For five years I had thought Empire Mine State Park was a place people walked their dogs, which just happened to be near an old gold mine. And yes, apparently there was a place to walk dogs around there, but it was on some trails that were related to Empire Mine State Park but did not comprise the entirety of it.
It was apparently a whole complex, with some of the old gold mine intact, a little museum, and the mansion where the rich mine owners—the Bourn family, of the San Francisco Bourns—lived.
We walked around the museum part—the part where things are officially behind glass —first. One room was full of pictures and biographies of important Empire Mine people. The biographies were mostly all the same: This guy lived in San Francisco for a while and he was kind of rich there but then he came up here and got more rich.
I didn’t really want to look at the replica of the mine, made from plastic tubes, but my boyfriend insisted. Each inch of tubing represented 800 feet of mine. They had built a little model of the town, as it is now, to give a sense of scale and scope to the miles and miles and layers and layers of mine tunnels under downtown Grass Valley and beyond.
Different sections of the tubing would light up as a recorded narration described them: “This is the entrance.” “This was where the miners descended x far in y seconds.” “This is where they got in another dangerous contraption that took them even x feet deeper.”
Despite my having been practically forced to look at the mine model, it was well worth it. I could have gone my whole life thinking that the mine was just some sort of Walgreen-sized area underneath where we stood, and while that wouldn’t have killed me, it was better that I knew the truth.
In the other room were glass cases of “minerals from all over the world” and information about how minerals have lots of Important Industrial Uses. It made me sad to think about museum officials worrying that they needed to pad out the gold information with other things that were not gold but had qualities loosely in common with gold.
The grounds were New England-esque, with very green grass like neither of us had seen in months, and massive, stately trees (don’t ask me what kind). A round fountain spewed water, hopefully recycled, up toward the blue sky.
Swimming pools are the best—and possibly only—evidence that God walks among us.
We paused now near the mansion’s large swimming pool, which was fed by a stream of water exiting the mouth of a sculpted stone mountain lion, and went down a series of steps built into the hill. The water in the pool was brown and murky. I would really have liked to see this pool with real pool water—looking more Architectural Digest-y than state park-y—and asked my boyfriend if he had the same hankering. He said that he did not. This made me feel a little alone in the world, since I think swimming pools are the best—and possibly only—evidence that God walks among us.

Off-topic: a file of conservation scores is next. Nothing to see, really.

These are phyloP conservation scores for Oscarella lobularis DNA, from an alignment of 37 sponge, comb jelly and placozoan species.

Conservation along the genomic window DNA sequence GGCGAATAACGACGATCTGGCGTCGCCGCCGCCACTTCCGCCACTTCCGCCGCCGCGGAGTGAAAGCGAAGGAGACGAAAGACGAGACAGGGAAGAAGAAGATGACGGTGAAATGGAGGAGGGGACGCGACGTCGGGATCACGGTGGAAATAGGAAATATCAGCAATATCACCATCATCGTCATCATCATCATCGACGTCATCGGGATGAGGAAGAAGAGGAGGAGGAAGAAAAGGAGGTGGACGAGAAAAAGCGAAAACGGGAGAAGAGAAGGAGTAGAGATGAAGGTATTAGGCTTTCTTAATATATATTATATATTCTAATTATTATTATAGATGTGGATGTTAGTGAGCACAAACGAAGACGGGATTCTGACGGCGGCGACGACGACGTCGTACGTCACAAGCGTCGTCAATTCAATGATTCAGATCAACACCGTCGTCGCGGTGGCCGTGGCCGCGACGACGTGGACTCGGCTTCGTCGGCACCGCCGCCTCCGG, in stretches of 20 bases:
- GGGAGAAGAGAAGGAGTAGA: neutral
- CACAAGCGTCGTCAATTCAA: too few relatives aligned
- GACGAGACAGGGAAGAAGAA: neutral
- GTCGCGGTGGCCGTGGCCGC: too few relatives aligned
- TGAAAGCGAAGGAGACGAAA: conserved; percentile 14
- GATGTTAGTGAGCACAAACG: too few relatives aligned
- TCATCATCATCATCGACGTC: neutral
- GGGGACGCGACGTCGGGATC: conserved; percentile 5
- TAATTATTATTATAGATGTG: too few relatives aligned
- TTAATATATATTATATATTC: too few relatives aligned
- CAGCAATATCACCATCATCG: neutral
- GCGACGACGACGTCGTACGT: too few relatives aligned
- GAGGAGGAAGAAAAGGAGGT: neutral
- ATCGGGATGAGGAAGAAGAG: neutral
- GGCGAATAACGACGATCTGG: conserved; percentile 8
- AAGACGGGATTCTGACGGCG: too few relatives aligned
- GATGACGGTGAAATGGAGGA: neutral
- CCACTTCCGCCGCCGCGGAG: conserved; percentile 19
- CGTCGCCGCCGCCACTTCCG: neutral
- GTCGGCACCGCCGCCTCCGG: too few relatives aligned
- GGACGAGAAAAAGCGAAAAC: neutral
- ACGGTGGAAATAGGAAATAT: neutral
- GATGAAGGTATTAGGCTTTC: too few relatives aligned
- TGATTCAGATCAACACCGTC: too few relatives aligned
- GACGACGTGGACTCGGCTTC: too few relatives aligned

This feeling of loneliness continued as we moved on to some large warehouse-like buildings, replicas of the buildings where workers did the carpentry and blacksmithing to maintain the mine (Empire Mine opened in the 1850s and ceased operations in the 1950s, and much of it was torn down).
Even though I know that if we didn’t have infrastructure we would all be dead, I really resent the pressure to think about it.
I can’t stand machines and tools, but some people, especially people that are guys, can just stare at them forever. It would all be okay if I could just let myself settle into the gender stereotype, but my misery at looking at things like lathes and belts and Pelton Wheels (I have had Pelton Wheel fatigue for several years) ends up extending from mere boredom into guilt and shame because even though I know that if we didn’t have infrastructure we would all be dead, I really resent the pressure to think about it.
This really came to a head in the blacksmith building when a volunteer began talking to us. He talked to us for quite a while. In reality he talked to us for only about fifteen minutes, but because he was talking about melting metal it felt like much longer.
The whole time he was talking I was telling myself, learn something, learn something. But I just didn’t care. Yeah, so people used to make everything by hand. Yes, they used to light things with candles. Yes, this was theoretically fascinating to contemplate, but only, it seemed, theoretically.
The whole time he was talking I was telling myself, learn something, learn something.
The man picked up a big steel rod and set it on his shoulder. He showed us how the end of the rod had been smithed into a screw shape. “And so,” he explained, “One of the men would have this on his shoulder, like so, and the other men would stand behind him, and take turns whacking at the end of this with a sledgehammer, and the screw would slowly work its way into the rock.”
I looked at my boyfriend. We shook our heads. We were speechless. “I knew that I didn’t really know how gold got mined…” I began.
“Can you imagine doing that your whole life?” I said.
“No,” he said. “I really can’t.”
That night, watching yet more television, I enjoyed it more, because I felt that it had been earned with knowledge. So what’s the moral of the story? There are actually two. 1. Profound realizations only amaze us for about an hour. 2. When it comes to history, it’s better to be born later.
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